Ontario's Response to the Recommendations of the Elliot Lake Commission of Inquiry
Since receiving the final report of the Elliot Lake Commission of Inquiry on October 15, 2014, Ontario has worked to address the report's recommendations as part of the province's ongoing commitment to make buildings safer and improve emergency response procedures. Key actions to date include:
Ensuring buildings are safe and secure
- Implementing mandatory note-taking training for Ministry of Labour occupational health and safety inspectors, and taking steps to ensure greater consistency and quality of inspectors' reports by adopting electronic investigation tools, such as digital audio statements.
- Launching a new quality assurance program for Ministry of Labour occupational health and safety inspectors to complement the current training programs.
- Implementing new training for Ministry of Labour occupational health and safety inspectors to help them identify signs of structural damage and watertightness issues.
- Hiring seven new engineers to support Ministry of Labour occupational health and safety inspectors in communities across the province, including a structural engineer in Northern Ontario.
- Improving the timeliness of the Ministry of Labour's complaints.
- Requiring that municipal building inspectors register annually with the Ministry of Municipal Affairs and continue to make information on their qualifications available to the public.
- Enhancing building code training for municipal inspectors, so that it is available at Ontario's community colleges and accessible online.
- Amending the Building Code Act to include a requirement that only architects and/or engineers design large, complex buildings, to ensure they are structurally sound.
- Providing training to strengthen the knowledge and capacity of chief building officials, in conjunction with the Ontario Building Officials Association and the Large Municipalities Chief Building Officials.
- Updating the Municipal Councillor's Guide to increase awareness of municipal responsibilities under Ontario's Building Code to enhance the safety of buildings. The updated guide was distributed to all municipalities in October 2014.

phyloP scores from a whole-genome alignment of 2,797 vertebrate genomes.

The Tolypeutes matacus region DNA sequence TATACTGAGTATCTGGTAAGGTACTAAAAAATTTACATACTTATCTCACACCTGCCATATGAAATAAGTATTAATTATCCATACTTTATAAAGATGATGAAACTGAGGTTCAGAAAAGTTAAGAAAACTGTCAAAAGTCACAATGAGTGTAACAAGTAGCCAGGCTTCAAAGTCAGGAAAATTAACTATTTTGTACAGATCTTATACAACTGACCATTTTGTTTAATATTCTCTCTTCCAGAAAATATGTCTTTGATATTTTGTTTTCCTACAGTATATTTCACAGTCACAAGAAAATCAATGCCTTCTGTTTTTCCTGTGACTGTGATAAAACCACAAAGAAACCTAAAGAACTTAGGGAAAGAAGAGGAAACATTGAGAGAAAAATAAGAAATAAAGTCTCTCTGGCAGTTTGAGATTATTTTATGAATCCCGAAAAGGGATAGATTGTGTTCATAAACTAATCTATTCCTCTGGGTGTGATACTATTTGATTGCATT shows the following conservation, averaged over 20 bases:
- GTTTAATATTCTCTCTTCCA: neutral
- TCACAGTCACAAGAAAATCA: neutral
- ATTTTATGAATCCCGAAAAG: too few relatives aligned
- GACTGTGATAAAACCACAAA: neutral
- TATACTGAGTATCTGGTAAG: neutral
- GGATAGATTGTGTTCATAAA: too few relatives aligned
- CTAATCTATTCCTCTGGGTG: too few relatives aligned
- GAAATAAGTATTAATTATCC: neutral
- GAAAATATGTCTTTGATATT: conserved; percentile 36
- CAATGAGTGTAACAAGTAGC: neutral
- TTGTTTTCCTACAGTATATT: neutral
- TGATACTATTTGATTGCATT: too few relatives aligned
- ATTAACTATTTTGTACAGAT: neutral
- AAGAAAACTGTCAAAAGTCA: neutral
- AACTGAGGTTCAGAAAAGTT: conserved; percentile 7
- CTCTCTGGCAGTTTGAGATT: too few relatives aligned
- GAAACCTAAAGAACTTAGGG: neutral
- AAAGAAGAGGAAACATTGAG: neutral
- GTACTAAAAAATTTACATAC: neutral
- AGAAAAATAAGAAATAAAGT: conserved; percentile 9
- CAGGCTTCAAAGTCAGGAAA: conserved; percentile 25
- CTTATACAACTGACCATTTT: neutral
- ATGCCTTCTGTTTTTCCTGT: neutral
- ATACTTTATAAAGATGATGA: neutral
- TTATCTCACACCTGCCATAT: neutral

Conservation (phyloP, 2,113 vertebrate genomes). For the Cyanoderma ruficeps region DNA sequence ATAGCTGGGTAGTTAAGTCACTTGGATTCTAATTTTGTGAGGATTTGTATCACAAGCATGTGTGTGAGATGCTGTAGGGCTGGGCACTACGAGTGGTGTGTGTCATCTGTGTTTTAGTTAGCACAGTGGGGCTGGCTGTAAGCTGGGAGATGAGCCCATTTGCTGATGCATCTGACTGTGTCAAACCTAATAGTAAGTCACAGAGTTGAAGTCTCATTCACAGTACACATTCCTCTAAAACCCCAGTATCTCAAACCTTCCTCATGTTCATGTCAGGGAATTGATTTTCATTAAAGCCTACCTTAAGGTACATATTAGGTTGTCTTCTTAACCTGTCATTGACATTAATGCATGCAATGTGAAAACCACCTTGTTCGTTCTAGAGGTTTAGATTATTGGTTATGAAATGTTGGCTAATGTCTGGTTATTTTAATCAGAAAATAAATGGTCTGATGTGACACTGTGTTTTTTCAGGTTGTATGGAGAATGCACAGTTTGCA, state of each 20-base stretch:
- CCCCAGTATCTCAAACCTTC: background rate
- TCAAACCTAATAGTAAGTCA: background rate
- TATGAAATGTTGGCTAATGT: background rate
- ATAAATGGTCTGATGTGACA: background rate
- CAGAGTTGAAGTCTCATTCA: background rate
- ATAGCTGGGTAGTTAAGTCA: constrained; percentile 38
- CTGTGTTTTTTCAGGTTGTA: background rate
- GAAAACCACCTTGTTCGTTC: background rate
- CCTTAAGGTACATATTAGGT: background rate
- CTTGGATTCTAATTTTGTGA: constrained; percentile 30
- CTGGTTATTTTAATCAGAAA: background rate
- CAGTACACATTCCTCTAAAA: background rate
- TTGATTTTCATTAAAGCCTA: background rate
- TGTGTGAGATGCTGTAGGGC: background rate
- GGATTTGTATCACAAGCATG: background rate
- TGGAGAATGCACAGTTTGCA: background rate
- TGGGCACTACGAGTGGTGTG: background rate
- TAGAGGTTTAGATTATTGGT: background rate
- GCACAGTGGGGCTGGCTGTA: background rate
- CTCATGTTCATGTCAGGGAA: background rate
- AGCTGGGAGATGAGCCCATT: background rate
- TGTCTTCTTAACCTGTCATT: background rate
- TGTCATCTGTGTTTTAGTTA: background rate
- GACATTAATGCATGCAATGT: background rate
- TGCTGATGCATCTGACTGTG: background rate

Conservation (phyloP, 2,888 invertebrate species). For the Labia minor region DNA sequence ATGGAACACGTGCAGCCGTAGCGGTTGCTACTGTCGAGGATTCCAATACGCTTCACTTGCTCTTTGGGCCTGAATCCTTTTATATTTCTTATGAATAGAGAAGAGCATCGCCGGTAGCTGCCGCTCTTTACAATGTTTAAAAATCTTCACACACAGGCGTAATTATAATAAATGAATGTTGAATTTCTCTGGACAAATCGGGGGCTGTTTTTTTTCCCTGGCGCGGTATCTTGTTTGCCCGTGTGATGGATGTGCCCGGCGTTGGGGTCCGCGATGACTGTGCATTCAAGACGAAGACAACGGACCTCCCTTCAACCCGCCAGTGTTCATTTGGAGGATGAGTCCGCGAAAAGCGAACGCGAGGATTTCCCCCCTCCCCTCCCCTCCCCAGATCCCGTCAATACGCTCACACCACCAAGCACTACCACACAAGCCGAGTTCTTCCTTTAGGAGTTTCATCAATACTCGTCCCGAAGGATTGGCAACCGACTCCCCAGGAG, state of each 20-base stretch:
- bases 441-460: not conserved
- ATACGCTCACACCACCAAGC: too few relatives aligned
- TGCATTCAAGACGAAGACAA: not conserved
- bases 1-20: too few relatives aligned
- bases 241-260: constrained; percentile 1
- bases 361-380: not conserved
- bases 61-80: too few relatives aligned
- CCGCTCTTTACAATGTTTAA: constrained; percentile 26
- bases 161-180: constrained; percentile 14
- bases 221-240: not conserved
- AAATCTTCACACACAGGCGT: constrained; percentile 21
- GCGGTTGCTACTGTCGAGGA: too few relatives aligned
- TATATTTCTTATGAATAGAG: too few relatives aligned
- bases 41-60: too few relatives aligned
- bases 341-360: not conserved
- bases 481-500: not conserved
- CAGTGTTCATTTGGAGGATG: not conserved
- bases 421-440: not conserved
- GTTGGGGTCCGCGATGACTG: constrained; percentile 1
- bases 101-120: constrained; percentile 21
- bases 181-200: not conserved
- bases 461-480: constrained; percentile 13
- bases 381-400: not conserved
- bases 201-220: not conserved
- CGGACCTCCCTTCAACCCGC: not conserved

- Establishing the Building Safety Technical Advisory Panel and receiving their report on improving the safety of existing buildings, which is one of many pieces the government is considering as it continues to address the commissioner's recommendations regarding building safety.
Additionally, Professional Engineers Ontario has developed an implementation plan to address the nine recommendations from the inquiry aimed at the engineering profession, including informing and providing guidance to engineers on making changes to engineering reports and enabling the public to view the licence status for engineers on their website.
Improving emergency response
- Reviewing Ontario's emergency management and incident management systems to further enhance and improve the province's ability to respond to emergencies.
- Developing a joint outreach strategy to inform and clarify the roles and responsibilities of Ministry of Labour inspectors and specialized professional services staff at the scene of an ongoing rescue or recovery effort.
- Increasing the number of major critical incident commanders, critical incident commanders and incident commanders in the OPP. These are officers who are specially trained to manage emergency situations.
- Developing training programs to increase the number of government staff that can provide timely information about emergencies to the public, government and community partners.
- Strengthening protocols to support municipalities that request expert media and communications assistance during an emergency.
- Ensuring emergency information officers are always available to support the Office of the Fire Marshal and Emergency Management and deploying those officers or providing support remotely to municipalities when requested.
- Exploring enhancements to the Urban Search and Rescue Response program that could help address many of the recommendations aimed at improving program capabilities, governance, operational and geographical gaps, and training.
- Engaging the federal government on the development of a national heavy urban search and rescue program and working with Toronto Fire Services on an updated memorandum of understanding to provide those services in Ontario.
- Completing a large-scale provincial emergency management and heavy urban search and rescue exercise for emergency response providers that replicated the aftermath of an earthquake and included staged building and structural collapses
Improving the inquiry process
The province has updated the Public Inquiries Guide to address the commissioner's recommendations to ensure that public inquiries are carried out effectively and in a timely manner.